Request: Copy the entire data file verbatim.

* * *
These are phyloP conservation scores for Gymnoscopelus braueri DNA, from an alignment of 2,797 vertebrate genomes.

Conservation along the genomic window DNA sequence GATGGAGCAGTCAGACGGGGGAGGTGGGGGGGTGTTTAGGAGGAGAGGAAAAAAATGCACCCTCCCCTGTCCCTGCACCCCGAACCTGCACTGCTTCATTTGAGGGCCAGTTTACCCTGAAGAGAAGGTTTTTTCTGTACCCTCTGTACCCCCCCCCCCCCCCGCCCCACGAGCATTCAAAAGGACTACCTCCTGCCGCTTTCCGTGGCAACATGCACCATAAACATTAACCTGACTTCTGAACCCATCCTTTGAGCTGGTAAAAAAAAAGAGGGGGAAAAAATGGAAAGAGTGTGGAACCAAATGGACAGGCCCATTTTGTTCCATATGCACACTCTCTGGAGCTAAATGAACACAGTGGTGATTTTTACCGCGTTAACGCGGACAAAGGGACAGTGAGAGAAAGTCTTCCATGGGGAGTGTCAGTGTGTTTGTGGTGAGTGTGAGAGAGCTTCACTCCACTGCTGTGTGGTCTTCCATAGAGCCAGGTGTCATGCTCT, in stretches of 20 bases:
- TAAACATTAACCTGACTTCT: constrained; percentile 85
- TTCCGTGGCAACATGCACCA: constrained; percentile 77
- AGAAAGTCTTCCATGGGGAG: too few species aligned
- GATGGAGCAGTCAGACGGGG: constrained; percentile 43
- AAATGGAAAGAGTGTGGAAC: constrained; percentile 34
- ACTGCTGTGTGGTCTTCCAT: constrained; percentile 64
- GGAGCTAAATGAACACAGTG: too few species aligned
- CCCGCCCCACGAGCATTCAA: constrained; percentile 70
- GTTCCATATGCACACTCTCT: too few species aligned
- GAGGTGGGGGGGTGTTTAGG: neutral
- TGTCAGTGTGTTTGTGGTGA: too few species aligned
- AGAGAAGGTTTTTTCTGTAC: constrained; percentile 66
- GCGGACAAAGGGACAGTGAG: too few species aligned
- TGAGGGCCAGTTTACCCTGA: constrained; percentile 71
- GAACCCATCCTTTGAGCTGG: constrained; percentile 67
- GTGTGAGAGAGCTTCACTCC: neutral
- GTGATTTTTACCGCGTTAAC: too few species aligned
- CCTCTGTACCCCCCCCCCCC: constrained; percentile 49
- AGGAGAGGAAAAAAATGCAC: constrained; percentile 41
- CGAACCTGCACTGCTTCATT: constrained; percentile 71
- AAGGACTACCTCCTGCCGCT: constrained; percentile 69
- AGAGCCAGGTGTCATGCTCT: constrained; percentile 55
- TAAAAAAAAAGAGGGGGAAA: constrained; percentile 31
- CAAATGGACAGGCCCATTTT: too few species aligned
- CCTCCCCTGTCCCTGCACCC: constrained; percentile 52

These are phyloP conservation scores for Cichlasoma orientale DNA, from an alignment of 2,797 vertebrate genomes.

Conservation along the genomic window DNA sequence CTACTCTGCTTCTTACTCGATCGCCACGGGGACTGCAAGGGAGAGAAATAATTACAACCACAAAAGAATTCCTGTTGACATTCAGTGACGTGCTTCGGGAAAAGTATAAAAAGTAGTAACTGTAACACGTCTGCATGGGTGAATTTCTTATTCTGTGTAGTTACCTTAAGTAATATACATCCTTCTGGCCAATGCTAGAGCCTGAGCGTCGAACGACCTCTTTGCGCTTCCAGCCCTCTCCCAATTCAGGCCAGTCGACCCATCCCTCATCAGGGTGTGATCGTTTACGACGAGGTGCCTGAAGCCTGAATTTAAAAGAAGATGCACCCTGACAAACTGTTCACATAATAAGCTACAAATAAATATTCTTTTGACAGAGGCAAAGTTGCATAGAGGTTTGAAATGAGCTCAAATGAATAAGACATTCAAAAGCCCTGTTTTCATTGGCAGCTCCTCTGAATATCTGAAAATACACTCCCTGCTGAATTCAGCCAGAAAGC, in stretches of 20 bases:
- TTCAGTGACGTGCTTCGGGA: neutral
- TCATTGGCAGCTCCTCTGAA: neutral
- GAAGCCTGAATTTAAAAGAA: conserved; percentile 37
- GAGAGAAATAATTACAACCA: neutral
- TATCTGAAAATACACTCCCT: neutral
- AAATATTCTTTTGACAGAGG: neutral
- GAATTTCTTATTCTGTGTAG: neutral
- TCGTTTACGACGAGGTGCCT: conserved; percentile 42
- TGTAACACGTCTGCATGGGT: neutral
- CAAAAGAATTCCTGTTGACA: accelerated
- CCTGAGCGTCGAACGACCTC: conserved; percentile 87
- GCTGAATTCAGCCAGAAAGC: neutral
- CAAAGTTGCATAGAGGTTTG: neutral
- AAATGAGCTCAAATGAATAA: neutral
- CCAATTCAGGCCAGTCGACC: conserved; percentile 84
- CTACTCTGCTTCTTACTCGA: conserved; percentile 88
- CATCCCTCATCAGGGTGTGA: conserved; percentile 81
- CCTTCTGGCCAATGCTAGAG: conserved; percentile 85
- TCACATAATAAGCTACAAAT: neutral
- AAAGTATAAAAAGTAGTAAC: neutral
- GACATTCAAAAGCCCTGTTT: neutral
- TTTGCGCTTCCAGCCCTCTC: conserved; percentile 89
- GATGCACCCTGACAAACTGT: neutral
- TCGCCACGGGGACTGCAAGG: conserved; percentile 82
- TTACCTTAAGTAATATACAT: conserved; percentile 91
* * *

These are phyloP conservation scores for Gymnoscopelus braueri DNA, from an alignment of 2,797 vertebrate genomes.

Conservation along the genomic window DNA sequence GATGGAGCAGTCAGACGGGGGAGGTGGGGGGGTGTTTAGGAGGAGAGGAAAAAAATGCACCCTCCCCTGTCCCTGCACCCCGAACCTGCACTGCTTCATTTGAGGGCCAGTTTACCCTGAAGAGAAGGTTTTTTCTGTACCCTCTGTACCCCCCCCCCCCCCCGCCCCACGAGCATTCAAAAGGACTACCTCCTGCCGCTTTCCGTGGCAACATGCACCATAAACATTAACCTGACTTCTGAACCCATCCTTTGAGCTGGTAAAAAAAAAGAGGGGGAAAAAATGGAAAGAGTGTGGAACCAAATGGACAGGCCCATTTTGTTCCATATGCACACTCTCTGGAGCTAAATGAACACAGTGGTGATTTTTACCGCGTTAACGCGGACAAAGGGACAGTGAGAGAAAGTCTTCCATGGGGAGTGTCAGTGTGTTTGTGGTGAGTGTGAGAGAGCTTCACTCCACTGCTGTGTGGTCTTCCATAGAGCCAGGTGTCATGCTCT, in stretches of 20 bases:
- TAAACATTAACCTGACTTCT: constrained; percentile 85
- TTCCGTGGCAACATGCACCA: constrained; percentile 77
- AGAAAGTCTTCCATGGGGAG: too few species aligned
- GATGGAGCAGTCAGACGGGG: constrained; percentile 43
- AAATGGAAAGAGTGTGGAAC: constrained; percentile 34
- ACTGCTGTGTGGTCTTCCAT: constrained; percentile 64
- GGAGCTAAATGAACACAGTG: too few species aligned
- CCCGCCCCACGAGCATTCAA: constrained; percentile 70
- GTTCCATATGCACACTCTCT: too few species aligned
- GAGGTGGGGGGGTGTTTAGG: neutral
- TGTCAGTGTGTTTGTGGTGA: too few species aligned
- AGAGAAGGTTTTTTCTGTAC: constrained; percentile 66
- GCGGACAAAGGGACAGTGAG: too few species aligned
- TGAGGGCCAGTTTACCCTGA: constrained; percentile 71
- GAACCCATCCTTTGAGCTGG: constrained; percentile 67
- GTGTGAGAGAGCTTCACTCC: neutral
- GTGATTTTTACCGCGTTAAC: too few species aligned
- CCTCTGTACCCCCCCCCCCC: constrained; percentile 49
- AGGAGAGGAAAAAAATGCAC: constrained; percentile 41
- CGAACCTGCACTGCTTCATT: constrained; percentile 71
- AAGGACTACCTCCTGCCGCT: constrained; percentile 69
- AGAGCCAGGTGTCATGCTCT: constrained; percentile 55
- TAAAAAAAAAGAGGGGGAAA: constrained; percentile 31
- CAAATGGACAGGCCCATTTT: too few species aligned
- CCTCCCCTGTCCCTGCACCC: constrained; percentile 52

These are phyloP conservation scores for Cichlasoma orientale DNA, from an alignment of 2,797 vertebrate genomes.

Conservation along the genomic window DNA sequence CTACTCTGCTTCTTACTCGATCGCCACGGGGACTGCAAGGGAGAGAAATAATTACAACCACAAAAGAATTCCTGTTGACATTCAGTGACGTGCTTCGGGAAAAGTATAAAAAGTAGTAACTGTAACACGTCTGCATGGGTGAATTTCTTATTCTGTGTAGTTACCTTAAGTAATATACATCCTTCTGGCCAATGCTAGAGCCTGAGCGTCGAACGACCTCTTTGCGCTTCCAGCCCTCTCCCAATTCAGGCCAGTCGACCCATCCCTCATCAGGGTGTGATCGTTTACGACGAGGTGCCTGAAGCCTGAATTTAAAAGAAGATGCACCCTGACAAACTGTTCACATAATAAGCTACAAATAAATATTCTTTTGACAGAGGCAAAGTTGCATAGAGGTTTGAAATGAGCTCAAATGAATAAGACATTCAAAAGCCCTGTTTTCATTGGCAGCTCCTCTGAATATCTGAAAATACACTCCCTGCTGAATTCAGCCAGAAAGC, in stretches of 20 bases:
- TTCAGTGACGTGCTTCGGGA: neutral
- TCATTGGCAGCTCCTCTGAA: neutral
- GAAGCCTGAATTTAAAAGAA: conserved; percentile 37
- GAGAGAAATAATTACAACCA: neutral
- TATCTGAAAATACACTCCCT: neutral
- AAATATTCTTTTGACAGAGG: neutral
- GAATTTCTTATTCTGTGTAG: neutral
- TCGTTTACGACGAGGTGCCT: conserved; percentile 42
- TGTAACACGTCTGCATGGGT: neutral
- CAAAAGAATTCCTGTTGACA: accelerated
- CCTGAGCGTCGAACGACCTC: conserved; percentile 87
- GCTGAATTCAGCCAGAAAGC: neutral
- CAAAGTTGCATAGAGGTTTG: neutral
- AAATGAGCTCAAATGAATAA: neutral
- CCAATTCAGGCCAGTCGACC: conserved; percentile 84
- CTACTCTGCTTCTTACTCGA: conserved; percentile 88
- CATCCCTCATCAGGGTGTGA: conserved; percentile 81
- CCTTCTGGCCAATGCTAGAG: conserved; percentile 85
- TCACATAATAAGCTACAAAT: neutral
- AAAGTATAAAAAGTAGTAAC: neutral
- GACATTCAAAAGCCCTGTTT: neutral
- TTTGCGCTTCCAGCCCTCTC: conserved; percentile 89
- GATGCACCCTGACAAACTGT: neutral
- TCGCCACGGGGACTGCAAGG: conserved; percentile 82
- TTACCTTAAGTAATATACAT: conserved; percentile 91